The Worlds Best Scones Recipe is...

The Worlds Best Scones Recipe is...

Posted by Timothy Harley on 26th Jul 2021

The Worlds best Scone Recipe is.... well before we get to that we should start with a little bit of history. We like a bit of history. We all consider Scones to be as Australian as Lamington's, Vegemite and Fairy bread and this feels right to us at Quincey Jones Jelly Preserves but the true history of the scone is a little bit more complicated. 

Scones are traditionally connected with Scotland, Ireland and England, but exactly who deserves the honour of invention, no one knows for sure. Scones may well have originated in Scotland. The first known print reference, in 1513, is from a Scottish poet. In earlier eras, however, there were no food columns in the local papers, nor Mr Google to look up recipes. Indeed, much of the population was illiterate! So a little bit of uncertainty around its origins persist.

It is believed, that historically scones were round and flat, usually as large as a medium-sized plate. It was made and baked on a griddle (or girdle, in Scots), then cut into triangular sections for serving. Today, many in Scotland would call the large round cake a bannock while we in Australia might cheekily refer to it as a 'dropped scone'. With the advent of modern ovens and baking powder, Scones morphed into the fluffy, individual servings we know today, commonly associated with jam and clotted cream. This we can all agree, is a blessing of our more enlightened times!

With this established, (sort of), we hope to iron out another contentious issue; how to pronounce scones?! This is best illustrated by the following poem

I asked the maid in dulcet tone

To order me a buttered scone;

The silly girl has been and gone

And ordered me a buttered scone.

We will say first up that both interpretations of the pronunciation are acceptable! Generally speaking, however, the pronunciation rhyming with 'gone' is dominant in Scotland and Northern England, while in Southern England and America is more commonly pronounced as rhyming with 'tone'.  No doubt this issue will continue to create 'bunfights' around the world but the best way to resolve any arguments is to stuff the mouths of any agitator with a tasty, fluffy scone! They can't make a noise when their mouths are full! So this is the best place to move on to the actual World's best Scones Recipe....

There are two main contenders for the World's best recipe. The first 'Classic Scone' incorporates the gentle mixing of butter into well-sifted self-raising flour, adding milk (or buttermilk or cream depending on the level of naughtiness), a sprinkle of salt and sugar and very softly kneaded into a dough and portioned for the oven. Rather than spell out the recipe here, we have linked a very good video.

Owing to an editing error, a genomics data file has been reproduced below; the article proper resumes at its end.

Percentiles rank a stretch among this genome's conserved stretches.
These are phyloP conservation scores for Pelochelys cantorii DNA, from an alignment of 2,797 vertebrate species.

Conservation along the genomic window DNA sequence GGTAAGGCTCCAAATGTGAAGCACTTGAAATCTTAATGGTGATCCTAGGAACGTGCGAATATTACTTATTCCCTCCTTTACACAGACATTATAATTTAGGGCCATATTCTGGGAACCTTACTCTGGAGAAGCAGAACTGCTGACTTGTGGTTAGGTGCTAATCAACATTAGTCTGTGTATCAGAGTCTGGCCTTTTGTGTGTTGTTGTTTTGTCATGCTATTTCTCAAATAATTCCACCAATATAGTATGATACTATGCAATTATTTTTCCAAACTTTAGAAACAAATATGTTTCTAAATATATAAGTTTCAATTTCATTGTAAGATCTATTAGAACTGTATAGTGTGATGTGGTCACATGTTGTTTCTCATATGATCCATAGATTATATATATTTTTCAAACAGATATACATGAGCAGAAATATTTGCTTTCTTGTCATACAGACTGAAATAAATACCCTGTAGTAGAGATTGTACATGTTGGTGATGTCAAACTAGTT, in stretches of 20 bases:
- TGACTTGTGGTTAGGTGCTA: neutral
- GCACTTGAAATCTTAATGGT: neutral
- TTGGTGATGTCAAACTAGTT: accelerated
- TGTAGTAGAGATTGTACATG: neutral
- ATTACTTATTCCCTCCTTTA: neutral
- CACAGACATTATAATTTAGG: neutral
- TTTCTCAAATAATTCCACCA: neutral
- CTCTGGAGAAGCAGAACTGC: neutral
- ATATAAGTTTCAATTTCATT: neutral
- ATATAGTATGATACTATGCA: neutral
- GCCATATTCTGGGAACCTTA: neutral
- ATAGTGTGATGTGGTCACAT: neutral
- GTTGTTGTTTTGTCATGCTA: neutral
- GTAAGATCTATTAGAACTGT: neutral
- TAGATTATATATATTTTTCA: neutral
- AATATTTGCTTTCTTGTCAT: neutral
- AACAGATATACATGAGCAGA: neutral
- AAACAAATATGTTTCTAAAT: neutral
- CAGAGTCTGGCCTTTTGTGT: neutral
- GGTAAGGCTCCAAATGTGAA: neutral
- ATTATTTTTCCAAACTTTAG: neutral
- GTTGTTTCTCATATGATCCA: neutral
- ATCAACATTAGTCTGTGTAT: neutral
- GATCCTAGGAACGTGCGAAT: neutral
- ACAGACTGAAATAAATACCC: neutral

The second contender for the crown of best scones recipe goes to the 'Lemonade Scone'. The lemonade scone is quicker than the 'Classic Scone' as it does away with the butter to be mixed and substitutes in lemonade. These are possibly the easiest scones you will ever make and the results will amaze you. They may rise a little less than the 'Classic Scone' but the difference will be imperceptible. With a few secret tips included below, we are sure you may be able to make them even better. We will let the 92-year-old, Muriel from the CWA explain her 'Lemonade Scones' 

So before we decide on the best recipe we want to spell out our 5 insider tips for making the best scones!

Number 1. Always use cold ingredients! Cold Milk, cold cream, cold butter. Especially when making a classic scone recipe. It is essential, as using cold ingredients prevents the butter from melting before the scones are baked, leaving it instead to melt in the oven and create a super-flaky end result.

Number 2. Use Pastry Flour instead of All-Purpose Flour! This will result in a lighter scone. Pastry flours have less protein than all-purpose flour and will give a lighter fluffier result.

Number 3. Be very gentle with the dough! Over-mixing the dough is a common mistake to avoid. Overworking the dough will lead to scones that are tough and chewy, rather than light and flaky. The key is to use a light hand and work the dough until it just comes together. Expect your dough to have lumps and bumps in it — once it just comes together, it's ready to be used.

Number 4. Chill the dough before baking. As previously mentioned, it’s crucial to keep the dough cold so that the butter doesn’t melt before the scones are baked. While you're waiting for the oven to heat, put the dough in the fridge!

Number 5. Fresh is best! While scones will freeze, scones really are best when they are fresh and warm from the oven.

So with all this now under our apron strings, we could say that the World's best Scone recipe is the recipe that you like the most. If you value tradition and don't mind the extra work the 'Classic Scone' is the best while if you value speed, efficiency and guaranteed brilliant results then the 'Lemonade Scone' is the way to go. Indeed many of our customers have told us that this is their tried and tested method. 

This however is still too subjective for us. We believe that the World's Best Scones recipe is one that has the world's best jam on it! And of course, that would be the Quincey Jones' Jam. It could be on of our Raspberry JamStrawberry & PimmsBlackberry & ChambordMango Lime & Vanilla JamFig & Earl Grey Tea JamMixed Berry JamBlackcurrant JamRaspberry & Liquorice Jam or even our Apple & Rosé Wine Jelly as seen below. 

However you spread it or cut it, a Scone wouldn't be the same without the best Australian fruit in the best Australian Jam! That's definitely a Quincey Jones Jelly jam!

Happy enjoyment! Yours always in a jam or a pickle,

Tim Harley, Founder, Quincey Jones Jelly Preserves Co.

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